USA: Incremental improvements to permit more frequent and reliable passenger services are more important in revitalising the inter-city rail sector than developing a national network of 320 km/h trains, according to Amtrak President & CEO Joseph Boardman. Testifying before the Illinois House Railroad Industry Committee on May 11, Boardman emphasised that ‘it’s really not about the speed. It’s about reduced travel times.’

Noting that 175 km/h would still be twice the national road speed limit, Boardman emphasised that ‘the competitive advantage is with the train.’ He backed the local Midwest Regional Rail Initiative, which envisages a nine-state network of inter-city routes radiating from Chicago, where trials have demonstrated the feasibility of faster operation on conventional routes.

However, to achieve competitive journey times investment is needed to modernise track and signalling, eliminate congestion and reduce conflicts between freight and passenger trains. Amtrak Chairman Tom Carper pointed out that ‘the key to going fast is not to go slow’, and adding that on some routes getting the average speed up to 65 km/h ‘would be a big improvement’.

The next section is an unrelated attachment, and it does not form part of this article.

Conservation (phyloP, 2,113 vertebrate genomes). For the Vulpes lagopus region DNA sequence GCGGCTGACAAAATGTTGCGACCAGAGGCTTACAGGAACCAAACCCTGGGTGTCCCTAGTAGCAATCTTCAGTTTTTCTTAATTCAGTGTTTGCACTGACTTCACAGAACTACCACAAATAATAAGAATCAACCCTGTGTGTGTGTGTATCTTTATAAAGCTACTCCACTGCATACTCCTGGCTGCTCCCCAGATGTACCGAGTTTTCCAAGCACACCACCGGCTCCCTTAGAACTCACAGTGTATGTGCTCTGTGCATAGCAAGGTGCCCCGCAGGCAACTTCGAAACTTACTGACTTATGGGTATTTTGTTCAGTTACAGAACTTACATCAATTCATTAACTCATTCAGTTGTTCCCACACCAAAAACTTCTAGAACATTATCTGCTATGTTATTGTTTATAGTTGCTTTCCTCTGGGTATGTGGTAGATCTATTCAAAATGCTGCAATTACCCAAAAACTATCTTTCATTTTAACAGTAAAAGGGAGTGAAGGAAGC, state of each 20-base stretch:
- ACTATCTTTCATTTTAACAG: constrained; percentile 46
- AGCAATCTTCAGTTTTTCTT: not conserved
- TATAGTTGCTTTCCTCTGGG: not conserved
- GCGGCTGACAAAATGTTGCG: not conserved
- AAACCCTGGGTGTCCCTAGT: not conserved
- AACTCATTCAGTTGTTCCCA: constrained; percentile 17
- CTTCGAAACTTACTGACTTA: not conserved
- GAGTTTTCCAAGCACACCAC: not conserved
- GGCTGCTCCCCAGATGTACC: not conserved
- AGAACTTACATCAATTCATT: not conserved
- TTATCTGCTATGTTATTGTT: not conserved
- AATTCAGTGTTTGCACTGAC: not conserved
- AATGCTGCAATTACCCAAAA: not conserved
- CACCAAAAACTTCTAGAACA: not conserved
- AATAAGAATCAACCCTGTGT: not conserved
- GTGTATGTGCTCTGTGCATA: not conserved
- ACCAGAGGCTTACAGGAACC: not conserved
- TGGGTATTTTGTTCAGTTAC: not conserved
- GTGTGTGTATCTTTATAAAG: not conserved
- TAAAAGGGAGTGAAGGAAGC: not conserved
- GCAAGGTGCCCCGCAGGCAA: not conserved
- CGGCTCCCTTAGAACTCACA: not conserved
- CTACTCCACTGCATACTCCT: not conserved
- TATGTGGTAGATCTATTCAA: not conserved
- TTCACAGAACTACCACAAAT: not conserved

Boardman is keen to damp down speculation about a national high speed network, suggesting that the country is simply too big. Instead, the focus should be on regional networks or corridors linking the major cities up to 700 km apart, comparable with many routes in Europe.

Plans for dedicated high speed lines have been floated in several states, and the Texas Senate has recently approved legislation to develop a high speed network as a public-private venture. Most advanced at present is the 1 300 km network in California, for which voters approved a first tranche of bond funding last November.

On May 7 the California High Speed Rail Authority board approved three projects that could be underway by 2012, making them eligible for federal funding under the American Recovery & Reinvestment Act. These include construction of the Los Ange­les - Anaheim and San Francisco - San Jose segments, plus land acquisition for Merced – Bakersfield and the maintenance depot. ‘California’s system is well ahead of every other high speed train project in the country and should be a leading candidate to receive stimulus funding’, said Chsra Chairman Quentin Kopp.